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Motel 6

For generations, American travelers have associated Motel 6 with affordable hospitality. But even though its blue and red signs have been synonymous with road trips for nearly 60 years, few people know the story of how the chain of budget motels got its unique name.

It begins in 1960, when contractors Paul A. Greene and William W. Becker began fleshing out their plans to open a chain of low-cost motels. According to Funding Universe, the duo originally decided to charge $4 per night. After concluding that that price was too low, however, they bumped it up to $5, and then later settled on $6 as the ideal rate. At the time, $6 per night was still low enough to attract guests while still covering costs. In 1962, when their first motel opened in Santa Barbara, California, the name Motel 6 told customers everything they needed to know about the no-frills establishment.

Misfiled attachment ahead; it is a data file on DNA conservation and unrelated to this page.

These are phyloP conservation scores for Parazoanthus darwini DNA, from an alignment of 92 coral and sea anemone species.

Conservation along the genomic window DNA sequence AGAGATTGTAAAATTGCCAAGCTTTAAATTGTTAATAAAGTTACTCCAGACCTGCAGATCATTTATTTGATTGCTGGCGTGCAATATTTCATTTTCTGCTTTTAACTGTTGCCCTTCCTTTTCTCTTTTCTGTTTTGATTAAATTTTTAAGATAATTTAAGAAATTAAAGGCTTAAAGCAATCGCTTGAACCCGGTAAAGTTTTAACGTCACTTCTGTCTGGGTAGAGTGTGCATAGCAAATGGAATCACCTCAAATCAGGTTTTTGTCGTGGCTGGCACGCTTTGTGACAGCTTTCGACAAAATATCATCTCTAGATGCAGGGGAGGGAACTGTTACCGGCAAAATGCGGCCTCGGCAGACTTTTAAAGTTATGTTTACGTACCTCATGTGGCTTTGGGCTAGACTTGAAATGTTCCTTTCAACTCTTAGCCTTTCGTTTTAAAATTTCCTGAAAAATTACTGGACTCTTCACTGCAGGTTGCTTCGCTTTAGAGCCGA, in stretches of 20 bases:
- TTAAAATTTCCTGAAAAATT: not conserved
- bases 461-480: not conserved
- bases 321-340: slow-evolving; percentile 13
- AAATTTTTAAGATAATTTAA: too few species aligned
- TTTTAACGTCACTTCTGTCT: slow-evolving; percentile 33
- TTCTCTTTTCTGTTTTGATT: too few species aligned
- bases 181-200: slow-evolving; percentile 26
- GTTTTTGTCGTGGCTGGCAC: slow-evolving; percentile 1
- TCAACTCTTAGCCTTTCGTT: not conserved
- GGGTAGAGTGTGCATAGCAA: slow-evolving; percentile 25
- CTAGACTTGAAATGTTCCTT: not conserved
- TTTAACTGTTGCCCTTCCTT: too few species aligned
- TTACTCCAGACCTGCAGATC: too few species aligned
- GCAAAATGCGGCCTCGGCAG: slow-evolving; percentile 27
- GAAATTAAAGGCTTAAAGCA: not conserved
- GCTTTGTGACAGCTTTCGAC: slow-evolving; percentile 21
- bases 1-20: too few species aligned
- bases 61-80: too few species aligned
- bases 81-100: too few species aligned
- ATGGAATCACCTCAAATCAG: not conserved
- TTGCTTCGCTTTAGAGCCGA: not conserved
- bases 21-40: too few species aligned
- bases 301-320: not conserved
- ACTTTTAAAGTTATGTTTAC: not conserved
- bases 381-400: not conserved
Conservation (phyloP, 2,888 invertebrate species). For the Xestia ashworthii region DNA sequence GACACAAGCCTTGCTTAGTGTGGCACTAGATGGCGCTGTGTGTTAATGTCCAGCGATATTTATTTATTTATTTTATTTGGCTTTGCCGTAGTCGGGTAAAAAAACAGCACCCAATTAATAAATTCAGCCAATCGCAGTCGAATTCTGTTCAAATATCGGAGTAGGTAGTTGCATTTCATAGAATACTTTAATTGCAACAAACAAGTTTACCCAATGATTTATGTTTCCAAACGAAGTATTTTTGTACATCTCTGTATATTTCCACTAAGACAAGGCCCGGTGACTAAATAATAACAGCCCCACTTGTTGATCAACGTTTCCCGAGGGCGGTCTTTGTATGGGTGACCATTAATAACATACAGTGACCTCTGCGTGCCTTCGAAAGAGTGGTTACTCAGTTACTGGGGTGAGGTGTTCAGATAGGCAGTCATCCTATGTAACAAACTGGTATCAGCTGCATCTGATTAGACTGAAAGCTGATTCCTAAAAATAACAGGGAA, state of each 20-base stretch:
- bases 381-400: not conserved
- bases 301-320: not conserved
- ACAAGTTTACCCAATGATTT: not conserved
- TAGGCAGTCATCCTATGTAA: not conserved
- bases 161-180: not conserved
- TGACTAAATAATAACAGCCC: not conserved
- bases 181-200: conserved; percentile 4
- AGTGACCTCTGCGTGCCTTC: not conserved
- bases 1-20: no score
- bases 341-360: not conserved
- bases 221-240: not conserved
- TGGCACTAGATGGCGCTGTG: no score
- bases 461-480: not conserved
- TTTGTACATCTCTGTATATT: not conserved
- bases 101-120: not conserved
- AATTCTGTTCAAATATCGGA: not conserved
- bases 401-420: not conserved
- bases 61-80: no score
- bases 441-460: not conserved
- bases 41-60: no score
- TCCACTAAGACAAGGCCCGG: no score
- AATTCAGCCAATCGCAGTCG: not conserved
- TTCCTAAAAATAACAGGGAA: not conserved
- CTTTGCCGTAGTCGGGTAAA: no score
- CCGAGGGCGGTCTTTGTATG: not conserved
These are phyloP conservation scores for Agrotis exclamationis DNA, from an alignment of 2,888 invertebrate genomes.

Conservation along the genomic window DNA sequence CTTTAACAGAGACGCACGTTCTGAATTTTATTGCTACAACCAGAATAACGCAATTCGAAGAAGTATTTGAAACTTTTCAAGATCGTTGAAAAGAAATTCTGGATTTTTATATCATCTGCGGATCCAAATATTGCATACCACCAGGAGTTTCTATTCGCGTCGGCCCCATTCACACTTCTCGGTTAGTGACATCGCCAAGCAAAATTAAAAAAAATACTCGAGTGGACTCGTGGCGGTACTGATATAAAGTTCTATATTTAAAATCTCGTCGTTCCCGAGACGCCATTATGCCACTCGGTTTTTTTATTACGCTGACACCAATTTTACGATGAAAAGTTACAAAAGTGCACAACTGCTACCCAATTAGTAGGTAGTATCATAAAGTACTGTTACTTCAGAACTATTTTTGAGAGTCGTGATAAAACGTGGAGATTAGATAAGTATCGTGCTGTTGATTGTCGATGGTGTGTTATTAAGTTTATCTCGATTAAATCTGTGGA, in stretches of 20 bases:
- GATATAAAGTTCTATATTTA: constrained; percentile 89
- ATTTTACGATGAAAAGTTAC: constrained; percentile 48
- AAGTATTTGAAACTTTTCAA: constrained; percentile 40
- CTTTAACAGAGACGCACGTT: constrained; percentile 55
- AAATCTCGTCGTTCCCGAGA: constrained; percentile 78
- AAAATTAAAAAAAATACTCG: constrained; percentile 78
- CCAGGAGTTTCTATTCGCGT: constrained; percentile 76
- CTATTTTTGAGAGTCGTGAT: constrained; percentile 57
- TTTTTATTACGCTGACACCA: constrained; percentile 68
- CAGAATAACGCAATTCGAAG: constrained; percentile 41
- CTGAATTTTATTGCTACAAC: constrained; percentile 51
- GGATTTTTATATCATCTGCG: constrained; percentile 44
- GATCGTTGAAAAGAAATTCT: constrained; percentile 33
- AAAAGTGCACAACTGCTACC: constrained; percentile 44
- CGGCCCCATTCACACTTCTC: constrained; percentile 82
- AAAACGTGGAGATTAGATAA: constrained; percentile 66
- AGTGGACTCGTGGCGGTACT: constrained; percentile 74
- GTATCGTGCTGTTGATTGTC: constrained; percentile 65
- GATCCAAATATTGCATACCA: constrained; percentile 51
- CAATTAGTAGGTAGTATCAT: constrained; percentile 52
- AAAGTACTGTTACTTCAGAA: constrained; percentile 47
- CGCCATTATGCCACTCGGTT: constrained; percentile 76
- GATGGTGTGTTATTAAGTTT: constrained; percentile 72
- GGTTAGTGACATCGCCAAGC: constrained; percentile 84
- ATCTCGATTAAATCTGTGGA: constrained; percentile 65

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Today, Motel 6 has 1,400 locations across the United States and Canada. Though it has retained its name, its eponymous flat rate has long since been abandoned. According to the Motel 6 website, prices vary from $39.99 in Waycross, Georgia, to $149.49 near Newark Liberty International Airport in New Jersey.